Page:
Kembar History, Family Crest & Coats of Arms
- Origins Available:
The illustrious surname Kembar finds its origin in the rocky, sea swept coastal area of southwestern England known as Cornwall. Although surnames were fairly widespread in medieval England, people were originally known only by a single name. The process by which hereditary surnames were adopted is extremely interesting. As populations grew, people began to assume an extra name to avoid confusion and to further identify themselves. Under the Feudal System of government, surnames evolved and they often reflected life on the manor and in the field. Lords and their tenants often became known by the name of the feudal territory they owned or lived on. Unlike most Celtic peoples, who favored patronymic names, the Cornish predominantly used local surnames. This was due to the heavy political and cultural influence of the English upon the Cornish People at the time that surnames first came into use. Local surnames were derived from where a person lived, held land, or was born. While many Cornish surnames of this sort appear to be topographic surnames, which were given to people who resided near physical features such as hills, streams, churches, or types of trees, many are actually habitation surnames derived from lost or unrecorded place names. The name Kembar is a local type of surname and the Kembar family lived in the county of Cornwall at South Kimber.  Alternatively, the name could have been an occupational name for 'the comber,' a wool-comber. 
Early Origins of the Kembar family
The surname Kembar was first found in Cornwall where they held a family seat from very ancient times, some say well before the Norman Conquest and the arrival of Duke William at Hastings in 1066 A.D. West and East Kimber are in Devon and both parishes date back to shortly after the Conquest.
Early History of the Kembar family
This web page shows only a small excerpt of our Kembar research. Another 275 words (20 lines of text) covering the years 1327, 1643, 1793, 1711, 1818, 1617, 1779, 1545, 1642, 1662, 1692, 1755, 1719, 1769, 1742 and 1744 are included under the topic Early Kembar History in all our PDF Extended History products and printed products wherever possible.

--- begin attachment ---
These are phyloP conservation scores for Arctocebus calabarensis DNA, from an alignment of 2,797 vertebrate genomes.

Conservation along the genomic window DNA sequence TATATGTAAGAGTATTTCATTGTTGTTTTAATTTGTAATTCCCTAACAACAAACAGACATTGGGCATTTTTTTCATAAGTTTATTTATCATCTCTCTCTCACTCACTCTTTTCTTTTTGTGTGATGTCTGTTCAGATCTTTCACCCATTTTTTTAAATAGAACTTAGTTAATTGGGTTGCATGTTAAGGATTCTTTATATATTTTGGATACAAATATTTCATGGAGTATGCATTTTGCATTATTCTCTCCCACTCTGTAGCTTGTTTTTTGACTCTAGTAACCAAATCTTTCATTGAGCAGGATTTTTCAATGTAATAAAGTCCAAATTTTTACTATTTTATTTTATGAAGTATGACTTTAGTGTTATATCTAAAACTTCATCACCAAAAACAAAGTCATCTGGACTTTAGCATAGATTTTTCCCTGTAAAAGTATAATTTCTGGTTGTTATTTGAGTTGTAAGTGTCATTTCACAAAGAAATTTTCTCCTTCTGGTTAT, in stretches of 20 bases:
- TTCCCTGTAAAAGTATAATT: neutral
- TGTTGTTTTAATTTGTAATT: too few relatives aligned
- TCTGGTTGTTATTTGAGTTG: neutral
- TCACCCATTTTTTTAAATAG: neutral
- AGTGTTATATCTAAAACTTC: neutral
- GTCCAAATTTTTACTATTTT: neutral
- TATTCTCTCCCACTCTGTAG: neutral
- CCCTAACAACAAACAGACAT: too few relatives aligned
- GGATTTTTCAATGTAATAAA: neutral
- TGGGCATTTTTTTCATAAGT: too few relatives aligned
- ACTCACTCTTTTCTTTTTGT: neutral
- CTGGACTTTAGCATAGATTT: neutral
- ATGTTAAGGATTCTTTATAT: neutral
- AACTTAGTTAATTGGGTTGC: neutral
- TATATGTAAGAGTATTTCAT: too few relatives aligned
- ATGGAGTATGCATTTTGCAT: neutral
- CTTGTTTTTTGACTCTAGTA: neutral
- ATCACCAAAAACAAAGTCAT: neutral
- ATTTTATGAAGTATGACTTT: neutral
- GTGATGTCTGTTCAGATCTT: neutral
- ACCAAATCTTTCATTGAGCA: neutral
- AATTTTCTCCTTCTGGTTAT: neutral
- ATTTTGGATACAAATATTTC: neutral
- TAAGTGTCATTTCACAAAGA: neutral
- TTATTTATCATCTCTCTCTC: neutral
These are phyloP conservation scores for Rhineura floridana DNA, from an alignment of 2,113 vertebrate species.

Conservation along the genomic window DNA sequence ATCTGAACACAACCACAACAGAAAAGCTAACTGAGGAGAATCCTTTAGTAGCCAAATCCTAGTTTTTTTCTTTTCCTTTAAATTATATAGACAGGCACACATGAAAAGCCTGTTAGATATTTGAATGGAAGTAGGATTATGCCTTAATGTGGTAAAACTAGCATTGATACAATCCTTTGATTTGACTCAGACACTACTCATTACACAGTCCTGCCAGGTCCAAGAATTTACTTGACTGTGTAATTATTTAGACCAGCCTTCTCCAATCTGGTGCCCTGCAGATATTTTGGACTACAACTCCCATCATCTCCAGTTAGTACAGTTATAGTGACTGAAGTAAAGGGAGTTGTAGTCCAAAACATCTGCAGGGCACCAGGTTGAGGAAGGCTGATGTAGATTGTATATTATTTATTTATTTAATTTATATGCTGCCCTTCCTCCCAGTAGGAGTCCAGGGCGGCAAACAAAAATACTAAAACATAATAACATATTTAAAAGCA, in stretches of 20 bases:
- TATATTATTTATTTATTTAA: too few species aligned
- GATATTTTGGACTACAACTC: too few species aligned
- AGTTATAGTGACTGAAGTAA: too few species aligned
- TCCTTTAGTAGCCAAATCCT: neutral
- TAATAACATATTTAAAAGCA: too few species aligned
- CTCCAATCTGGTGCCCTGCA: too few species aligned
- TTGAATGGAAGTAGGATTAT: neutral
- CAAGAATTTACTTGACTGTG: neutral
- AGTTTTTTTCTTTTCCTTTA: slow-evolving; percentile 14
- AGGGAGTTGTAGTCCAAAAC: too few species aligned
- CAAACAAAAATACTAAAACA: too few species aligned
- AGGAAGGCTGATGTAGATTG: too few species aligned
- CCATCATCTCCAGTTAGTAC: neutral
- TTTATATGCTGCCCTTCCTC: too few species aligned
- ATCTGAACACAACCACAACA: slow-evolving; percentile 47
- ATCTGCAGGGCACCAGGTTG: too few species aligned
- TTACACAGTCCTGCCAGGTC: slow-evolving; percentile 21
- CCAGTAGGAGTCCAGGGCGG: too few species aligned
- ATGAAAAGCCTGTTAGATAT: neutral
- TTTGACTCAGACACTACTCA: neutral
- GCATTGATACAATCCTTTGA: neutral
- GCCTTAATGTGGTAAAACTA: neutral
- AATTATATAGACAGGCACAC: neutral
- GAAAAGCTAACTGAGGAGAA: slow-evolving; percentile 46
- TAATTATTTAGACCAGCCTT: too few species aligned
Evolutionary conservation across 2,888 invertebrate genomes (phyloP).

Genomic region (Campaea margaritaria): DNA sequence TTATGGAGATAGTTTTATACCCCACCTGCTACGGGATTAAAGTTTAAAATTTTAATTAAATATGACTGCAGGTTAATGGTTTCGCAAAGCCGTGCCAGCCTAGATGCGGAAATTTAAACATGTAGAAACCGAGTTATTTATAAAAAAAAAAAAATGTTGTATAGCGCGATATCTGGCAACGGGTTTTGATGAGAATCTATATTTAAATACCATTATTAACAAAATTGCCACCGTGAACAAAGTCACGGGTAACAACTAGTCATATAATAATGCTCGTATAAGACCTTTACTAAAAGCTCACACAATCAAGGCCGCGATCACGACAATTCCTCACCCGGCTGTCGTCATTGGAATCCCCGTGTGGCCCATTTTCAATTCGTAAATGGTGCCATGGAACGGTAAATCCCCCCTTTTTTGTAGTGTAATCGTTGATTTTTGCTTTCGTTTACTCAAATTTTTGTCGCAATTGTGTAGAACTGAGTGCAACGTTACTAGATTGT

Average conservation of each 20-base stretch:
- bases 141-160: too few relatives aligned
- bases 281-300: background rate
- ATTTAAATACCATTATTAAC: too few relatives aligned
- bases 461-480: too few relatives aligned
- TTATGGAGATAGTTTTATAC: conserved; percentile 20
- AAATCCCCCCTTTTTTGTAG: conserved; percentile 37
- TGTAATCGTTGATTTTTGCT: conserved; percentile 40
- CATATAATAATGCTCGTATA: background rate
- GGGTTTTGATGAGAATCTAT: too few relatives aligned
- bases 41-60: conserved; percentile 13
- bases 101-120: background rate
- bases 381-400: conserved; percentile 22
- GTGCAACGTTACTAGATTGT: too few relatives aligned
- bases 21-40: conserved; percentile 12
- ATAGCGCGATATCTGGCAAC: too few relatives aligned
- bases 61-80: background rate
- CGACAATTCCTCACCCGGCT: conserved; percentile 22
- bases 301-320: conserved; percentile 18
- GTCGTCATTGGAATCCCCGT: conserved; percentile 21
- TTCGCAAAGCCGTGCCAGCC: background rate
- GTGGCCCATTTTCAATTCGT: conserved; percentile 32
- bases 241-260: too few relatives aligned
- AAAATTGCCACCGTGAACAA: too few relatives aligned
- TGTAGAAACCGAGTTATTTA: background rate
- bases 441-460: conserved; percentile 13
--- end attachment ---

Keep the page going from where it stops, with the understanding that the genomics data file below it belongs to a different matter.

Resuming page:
Kembar Spelling Variations
Cornish surnames are characterized by a multitude of spelling variations. The frequent changes in surnames are due to the fact that the Old and Middle English languages lacked definite spelling rules. The official court languages, which were Latin and French, were also influential on the spelling of a surname. Since the spelling of surnames was rarely consistent in medieval times, and scribes and church officials recorded names as they sounded rather than adhering to any specific spelling rules, it was common to find the same individual referred to with different spellings of their surname in the ancient chronicles. Moreover, a large number of foreign names were brought into England, which accelerated and accentuated the alterations to the spelling of various surnames. Lastly, spelling variations often resulted from the linguistic differences between the people of Cornwall and the rest of England. The Cornish spoke a unique Brythonic Celtic language which was first recorded in written documents during the 10th century. However, they became increasingly Anglicized, and Cornish became extinct as a spoken language in 1777, although it has been revived by Cornish patriots in the modern era. The name has been spelled Kimber, Kember and others.
Early Notables of the Kembar family (pre 1700)
Notable amongst the family at this time was Isaac Kimber (1692-1755), an English General Baptist minister, biographer, and journalist from Wantage, Berkshire. His son, Edward Kimber (1719-1769) was...
Another 27 words (2 lines of text) are included under the topic Early Kembar Notables in all our PDF Extended History products and printed products wherever possible.
Migration of the Kembar family
An investigation of the immigration and passenger lists has revealed a number of people bearing the name Kembar: Henry and Mary Kimber arrived in Philadelphia in 1753; John Kimber settled in Charles Town in 1764.
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The Kembar Motto +
The motto was originally a war cry or slogan. Mottoes first began to be shown with arms in the 14th and 15th centuries, but were not in general use until the 17th century. Thus the oldest coats of arms generally do not include a motto. Mottoes seldom form part of the grant of arms: Under most heraldic authorities, a motto is an optional component of the coat of arms, and can be added to or changed at will; many families have chosen not to display a motto.
Motto: Frangas non flectes
Motto Translation: Thou may'st break, but shalt not bend me.
- ^ Lower, Mark Anthony, Patronymica Britannica, A Dictionary of Family Names of the United Kingdom. London: John Russel Smith, 1860. Print.
- ^ Bardsley, C.W, A Dictionary of English and Welsh Surnames: With Special American Instances. Wiltshire: Heraldry Today, 1901. Print. (ISBN 0-900455-44-6)